Implementing Value-Based Pricing in Accounting: A Comprehensive Guide
Most accountants are all-too-familiar with the hourly billing model. You log your time by the client or project, then you invoice your client on a regular basis for the time you’ve spent. Put a different way: in this model you’re wasting a lot of precious time tracking your (precious) time.
However, technology has made alternatives like value-based pricing much more feasible for CPA firms. When done right, value-based pricing strategies can show your firm’s unique strengths and help clients understand what they’ve bought.
Of course, it’s a big adjustment to switch to a new pricing model. So it’s important to understand how to set your strategy up for success.
Benefits of Value-Based Pricing Strategies
In an episode of On the Air with Accounting Today, professional services consultant Loren Fogelman shared why the billable hour creates so much conflict with your clients:
“The billable hour creates a tug of war between you and your clients, where your clients want you to do the work as fast as possible to pay as little as possible.”Loren Fogelman
But with value-based pricing, you charge based on how the target market perceives the value of your services (compared to competitors.) So whether you bill at the beginning of the work or after completion, the effect is the same: You’re charging what the client is actually willing to pay.
This is how value-based pricing eliminates the constant “tug of war” and allows you to focus on getting things done. You and your team are compensated for any hidden value-adds, like saving hours of manual work or providing deeper insight into client financials.
Here are a few other benefits to value-based pricing:
- It makes your cash flow more predictable. With a value-based pricing model, your paycheck doesn’t depend on your hours. That means fewer surprises on the final invoice. (Also: no more frustrating arguments with your clients about how many hours a project actually took.)
- It rewards staff for efficiency. Since staff members are not paid by the hour, there’s also no temptation to drag out the project. Any additional efficiency gains from new technology and processes can be reflected in your prices, too.
- It puts an end to unnecessary time tracking. Value-based pricing also eliminates the extra hassle of tracking time per client and makes invoicing easier at the end of the month. (You may still want to track some time metrics to monitor profitability, but it’s optional.)
- It makes every client profitable. Your prices will likely rise when you evaluate them based on value. While that may sound scary, it means the quality of your client list will also increase over time. Ideally, you can do more for fewer clients.
How to Set Your Firm’s Prices Based on Value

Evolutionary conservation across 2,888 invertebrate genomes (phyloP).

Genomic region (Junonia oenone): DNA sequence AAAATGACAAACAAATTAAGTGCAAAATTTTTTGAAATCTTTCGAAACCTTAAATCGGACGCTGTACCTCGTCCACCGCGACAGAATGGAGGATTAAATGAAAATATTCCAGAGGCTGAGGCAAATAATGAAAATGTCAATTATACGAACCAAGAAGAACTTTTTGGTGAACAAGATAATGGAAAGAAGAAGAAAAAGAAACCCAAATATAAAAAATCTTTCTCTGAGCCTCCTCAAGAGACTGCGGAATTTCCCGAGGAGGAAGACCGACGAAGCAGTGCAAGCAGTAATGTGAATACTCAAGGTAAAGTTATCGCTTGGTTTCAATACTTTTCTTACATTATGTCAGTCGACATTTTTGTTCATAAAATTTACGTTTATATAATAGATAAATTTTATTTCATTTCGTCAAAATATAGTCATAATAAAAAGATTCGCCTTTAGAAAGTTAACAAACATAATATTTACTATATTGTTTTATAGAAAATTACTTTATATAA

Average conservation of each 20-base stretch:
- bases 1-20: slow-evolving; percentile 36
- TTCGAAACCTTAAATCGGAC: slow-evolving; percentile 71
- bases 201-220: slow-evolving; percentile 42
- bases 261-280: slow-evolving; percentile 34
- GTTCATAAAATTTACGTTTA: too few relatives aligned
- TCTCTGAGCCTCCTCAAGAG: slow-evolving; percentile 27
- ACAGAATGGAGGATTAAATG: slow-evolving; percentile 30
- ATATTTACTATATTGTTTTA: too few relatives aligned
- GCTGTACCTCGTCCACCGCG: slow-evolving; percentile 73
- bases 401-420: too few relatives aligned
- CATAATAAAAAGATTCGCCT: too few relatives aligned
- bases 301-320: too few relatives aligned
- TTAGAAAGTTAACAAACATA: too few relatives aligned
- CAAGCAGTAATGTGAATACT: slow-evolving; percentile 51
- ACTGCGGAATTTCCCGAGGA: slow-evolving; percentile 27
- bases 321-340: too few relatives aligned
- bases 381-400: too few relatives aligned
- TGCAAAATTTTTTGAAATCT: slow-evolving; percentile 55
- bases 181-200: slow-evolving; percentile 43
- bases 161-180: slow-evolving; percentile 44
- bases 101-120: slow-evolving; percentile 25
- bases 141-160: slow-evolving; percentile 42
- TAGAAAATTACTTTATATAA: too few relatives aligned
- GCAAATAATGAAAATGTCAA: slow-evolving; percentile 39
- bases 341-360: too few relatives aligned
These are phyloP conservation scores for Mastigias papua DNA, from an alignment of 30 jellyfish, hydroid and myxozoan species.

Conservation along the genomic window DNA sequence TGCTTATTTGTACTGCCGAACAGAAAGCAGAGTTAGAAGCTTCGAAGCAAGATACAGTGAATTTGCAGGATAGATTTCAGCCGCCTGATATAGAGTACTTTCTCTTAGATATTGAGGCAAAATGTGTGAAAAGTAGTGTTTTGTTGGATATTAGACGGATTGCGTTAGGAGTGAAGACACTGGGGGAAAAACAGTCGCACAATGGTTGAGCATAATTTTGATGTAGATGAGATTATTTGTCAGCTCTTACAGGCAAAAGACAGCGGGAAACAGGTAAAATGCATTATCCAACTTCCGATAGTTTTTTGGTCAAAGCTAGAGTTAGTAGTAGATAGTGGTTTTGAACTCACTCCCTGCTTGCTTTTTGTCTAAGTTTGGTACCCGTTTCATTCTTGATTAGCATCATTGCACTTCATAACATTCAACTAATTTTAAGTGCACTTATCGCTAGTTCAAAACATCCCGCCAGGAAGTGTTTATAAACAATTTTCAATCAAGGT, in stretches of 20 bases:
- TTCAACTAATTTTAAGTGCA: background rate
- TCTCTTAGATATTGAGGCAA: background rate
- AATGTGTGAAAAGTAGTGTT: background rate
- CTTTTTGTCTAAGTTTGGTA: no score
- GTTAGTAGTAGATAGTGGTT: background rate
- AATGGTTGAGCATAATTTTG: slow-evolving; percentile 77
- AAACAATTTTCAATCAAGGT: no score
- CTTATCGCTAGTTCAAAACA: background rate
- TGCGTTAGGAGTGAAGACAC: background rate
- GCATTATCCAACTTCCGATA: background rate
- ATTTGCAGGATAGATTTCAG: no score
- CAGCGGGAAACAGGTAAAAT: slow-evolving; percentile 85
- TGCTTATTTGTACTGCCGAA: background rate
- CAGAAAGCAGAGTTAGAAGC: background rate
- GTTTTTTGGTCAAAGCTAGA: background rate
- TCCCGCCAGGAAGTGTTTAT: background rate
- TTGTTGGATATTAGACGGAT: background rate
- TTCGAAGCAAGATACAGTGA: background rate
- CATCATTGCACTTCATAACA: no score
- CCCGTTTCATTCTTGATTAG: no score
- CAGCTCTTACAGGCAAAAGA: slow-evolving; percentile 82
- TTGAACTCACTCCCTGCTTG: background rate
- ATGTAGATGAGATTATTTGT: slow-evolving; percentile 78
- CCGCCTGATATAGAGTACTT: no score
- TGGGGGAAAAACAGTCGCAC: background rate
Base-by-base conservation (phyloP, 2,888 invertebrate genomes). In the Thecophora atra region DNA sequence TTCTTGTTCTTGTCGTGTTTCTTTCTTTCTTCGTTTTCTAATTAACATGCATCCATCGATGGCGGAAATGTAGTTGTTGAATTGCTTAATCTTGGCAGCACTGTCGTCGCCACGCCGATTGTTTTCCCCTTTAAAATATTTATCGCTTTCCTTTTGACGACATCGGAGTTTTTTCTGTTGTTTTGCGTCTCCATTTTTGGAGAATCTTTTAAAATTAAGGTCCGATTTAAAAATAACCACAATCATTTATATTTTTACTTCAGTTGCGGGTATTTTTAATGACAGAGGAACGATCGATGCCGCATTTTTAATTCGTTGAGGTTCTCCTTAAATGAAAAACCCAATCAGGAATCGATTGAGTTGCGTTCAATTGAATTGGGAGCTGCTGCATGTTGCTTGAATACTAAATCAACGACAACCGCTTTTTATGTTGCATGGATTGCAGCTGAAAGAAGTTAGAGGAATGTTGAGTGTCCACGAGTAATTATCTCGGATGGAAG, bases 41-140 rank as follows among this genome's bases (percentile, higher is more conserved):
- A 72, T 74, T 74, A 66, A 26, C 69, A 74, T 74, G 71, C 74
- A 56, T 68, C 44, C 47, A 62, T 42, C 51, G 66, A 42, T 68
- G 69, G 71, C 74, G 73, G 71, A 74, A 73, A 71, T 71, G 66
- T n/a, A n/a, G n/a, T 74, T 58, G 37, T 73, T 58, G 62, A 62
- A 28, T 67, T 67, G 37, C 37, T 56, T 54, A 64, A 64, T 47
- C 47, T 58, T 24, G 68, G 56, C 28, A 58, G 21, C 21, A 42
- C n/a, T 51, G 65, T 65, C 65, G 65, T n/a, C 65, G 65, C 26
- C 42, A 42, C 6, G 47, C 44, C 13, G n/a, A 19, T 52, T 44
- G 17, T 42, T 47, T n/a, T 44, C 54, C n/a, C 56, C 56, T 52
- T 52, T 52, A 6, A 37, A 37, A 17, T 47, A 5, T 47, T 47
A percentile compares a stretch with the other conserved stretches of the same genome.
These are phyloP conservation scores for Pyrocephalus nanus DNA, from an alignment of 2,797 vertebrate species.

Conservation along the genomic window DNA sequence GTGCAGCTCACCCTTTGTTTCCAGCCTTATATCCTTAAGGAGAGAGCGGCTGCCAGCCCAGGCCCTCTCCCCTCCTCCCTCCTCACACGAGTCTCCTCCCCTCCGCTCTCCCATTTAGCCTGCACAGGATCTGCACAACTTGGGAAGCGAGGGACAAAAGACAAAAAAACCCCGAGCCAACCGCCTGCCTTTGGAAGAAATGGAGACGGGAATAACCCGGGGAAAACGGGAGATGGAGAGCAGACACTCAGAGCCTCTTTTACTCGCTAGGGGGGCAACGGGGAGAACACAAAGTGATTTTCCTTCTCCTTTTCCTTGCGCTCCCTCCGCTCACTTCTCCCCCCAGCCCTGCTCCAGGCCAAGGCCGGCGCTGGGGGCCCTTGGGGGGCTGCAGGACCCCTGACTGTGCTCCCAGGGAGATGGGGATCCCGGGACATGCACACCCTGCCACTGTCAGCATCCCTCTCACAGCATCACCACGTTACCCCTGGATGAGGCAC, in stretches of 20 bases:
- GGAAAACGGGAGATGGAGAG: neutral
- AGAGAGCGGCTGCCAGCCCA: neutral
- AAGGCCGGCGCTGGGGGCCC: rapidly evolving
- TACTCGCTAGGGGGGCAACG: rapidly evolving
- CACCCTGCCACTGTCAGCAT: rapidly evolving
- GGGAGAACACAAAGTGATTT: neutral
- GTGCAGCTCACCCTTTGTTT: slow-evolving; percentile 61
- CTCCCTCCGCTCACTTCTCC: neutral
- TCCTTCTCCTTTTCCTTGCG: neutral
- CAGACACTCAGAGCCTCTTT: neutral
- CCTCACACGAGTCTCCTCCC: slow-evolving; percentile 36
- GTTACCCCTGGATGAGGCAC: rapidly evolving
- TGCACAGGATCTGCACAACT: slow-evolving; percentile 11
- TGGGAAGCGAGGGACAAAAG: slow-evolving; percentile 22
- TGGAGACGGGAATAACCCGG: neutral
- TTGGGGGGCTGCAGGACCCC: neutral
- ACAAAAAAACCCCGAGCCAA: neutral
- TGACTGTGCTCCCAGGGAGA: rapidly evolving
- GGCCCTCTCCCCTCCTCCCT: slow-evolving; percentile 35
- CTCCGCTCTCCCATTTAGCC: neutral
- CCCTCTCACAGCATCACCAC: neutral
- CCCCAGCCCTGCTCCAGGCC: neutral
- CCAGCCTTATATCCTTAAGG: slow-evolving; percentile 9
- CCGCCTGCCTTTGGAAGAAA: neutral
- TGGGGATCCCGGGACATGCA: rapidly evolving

Pricing based on value has many potential benefits for a CPA firm. But to set accurate prices, you’ll have to take into account the overhead costs, time, expertise, and effort required to make each project a success.
For example, when you’re working on a tax return for an enterprise-level business, the scope of work would be much larger than one for a small business owner. So you would probably want to take the complexity and size of the business (as well as the costs and effort from your team) into account when setting up prices.
Contrary to popular belief, however, you don’t have to assign a dollar value to every possible aspect of every service. In fact, it’s better to start by setting up general “packages” for core services where there is already a steady demand. From there, you can get more specific about prices for the key deliverables, add-ons, and upsells that could be included in those packages.
What to Evaluate in Value-Based Pricing
To start with the most obvious: It’s important to have a clear understanding of your costs. This includes both your true overhead costs and the cost of the projects themselves.
Be sure to include the following when calculating any service cost:
- Administrative staff time
- Any specialty resources/time required
- Office supplies
- Computer software
- Communication tools
You also need to gather a lot of information about the going market value of your services. This could either mean conducting new competitive research or surveying your existing client base. And if any services have been lagging behind in client adoption? You may need to re-evaluate the core strategy for these before setting a value-based price.
Without accurate information on your costs and the market value of services, you will have a much harder time setting a price your clients will pay.
Communication is Key in Value-Based Pricing Models
One of the other biggest challenges with value-based pricing is communication. Firms have to be prepared to communicate more clearly with clients about their prices and project needs in order to make this model work.
Here are three steps for better communication when you switch to value-based pricing.
Step #1: Set up e-invoicing and online payment options.